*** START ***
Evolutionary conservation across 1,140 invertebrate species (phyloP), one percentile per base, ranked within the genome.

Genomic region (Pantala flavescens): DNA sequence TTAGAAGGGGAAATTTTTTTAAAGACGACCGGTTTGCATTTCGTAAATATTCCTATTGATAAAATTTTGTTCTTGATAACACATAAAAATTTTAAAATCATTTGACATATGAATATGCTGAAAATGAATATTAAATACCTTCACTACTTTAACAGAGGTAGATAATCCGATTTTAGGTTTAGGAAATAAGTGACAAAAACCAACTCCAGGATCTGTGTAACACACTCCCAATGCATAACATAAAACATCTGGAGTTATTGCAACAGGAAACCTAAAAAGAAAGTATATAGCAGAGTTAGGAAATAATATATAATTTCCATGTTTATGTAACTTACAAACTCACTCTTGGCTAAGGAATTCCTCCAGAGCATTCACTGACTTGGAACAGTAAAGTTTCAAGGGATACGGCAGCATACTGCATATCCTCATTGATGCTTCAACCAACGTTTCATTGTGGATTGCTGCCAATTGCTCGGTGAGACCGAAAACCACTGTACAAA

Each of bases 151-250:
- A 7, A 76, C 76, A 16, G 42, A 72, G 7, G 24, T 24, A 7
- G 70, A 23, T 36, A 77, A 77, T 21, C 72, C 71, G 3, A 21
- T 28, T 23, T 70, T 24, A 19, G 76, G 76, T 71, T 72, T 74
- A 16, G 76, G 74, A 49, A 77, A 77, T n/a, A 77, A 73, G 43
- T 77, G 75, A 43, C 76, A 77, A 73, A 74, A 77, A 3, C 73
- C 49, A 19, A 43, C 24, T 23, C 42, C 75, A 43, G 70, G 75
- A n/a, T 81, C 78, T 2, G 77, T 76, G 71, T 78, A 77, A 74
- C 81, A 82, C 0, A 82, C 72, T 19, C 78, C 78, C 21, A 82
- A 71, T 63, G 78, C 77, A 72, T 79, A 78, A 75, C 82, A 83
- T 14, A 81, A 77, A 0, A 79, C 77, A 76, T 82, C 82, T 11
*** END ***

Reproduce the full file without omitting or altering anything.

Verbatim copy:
Evolutionary conservation across 1,140 invertebrate species (phyloP), one percentile per base, ranked within the genome.

Genomic region (Pantala flavescens): DNA sequence TTAGAAGGGGAAATTTTTTTAAAGACGACCGGTTTGCATTTCGTAAATATTCCTATTGATAAAATTTTGTTCTTGATAACACATAAAAATTTTAAAATCATTTGACATATGAATATGCTGAAAATGAATATTAAATACCTTCACTACTTTAACAGAGGTAGATAATCCGATTTTAGGTTTAGGAAATAAGTGACAAAAACCAACTCCAGGATCTGTGTAACACACTCCCAATGCATAACATAAAACATCTGGAGTTATTGCAACAGGAAACCTAAAAAGAAAGTATATAGCAGAGTTAGGAAATAATATATAATTTCCATGTTTATGTAACTTACAAACTCACTCTTGGCTAAGGAATTCCTCCAGAGCATTCACTGACTTGGAACAGTAAAGTTTCAAGGGATACGGCAGCATACTGCATATCCTCATTGATGCTTCAACCAACGTTTCATTGTGGATTGCTGCCAATTGCTCGGTGAGACCGAAAACCACTGTACAAA

Each of bases 151-250:
- A 7, A 76, C 76, A 16, G 42, A 72, G 7, G 24, T 24, A 7
- G 70, A 23, T 36, A 77, A 77, T 21, C 72, C 71, G 3, A 21
- T 28, T 23, T 70, T 24, A 19, G 76, G 76, T 71, T 72, T 74
- A 16, G 76, G 74, A 49, A 77, A 77, T n/a, A 77, A 73, G 43
- T 77, G 75, A 43, C 76, A 77, A 73, A 74, A 77, A 3, C 73
- C 49, A 19, A 43, C 24, T 23, C 42, C 75, A 43, G 70, G 75
- A n/a, T 81, C 78, T 2, G 77, T 76, G 71, T 78, A 77, A 74
- C 81, A 82, C 0, A 82, C 72, T 19, C 78, C 78, C 21, A 82
- A 71, T 63, G 78, C 77, A 72, T 79, A 78, A 75, C 82, A 83
- T 14, A 81, A 77, A 0, A 79, C 77, A 76, T 82, C 82, T 11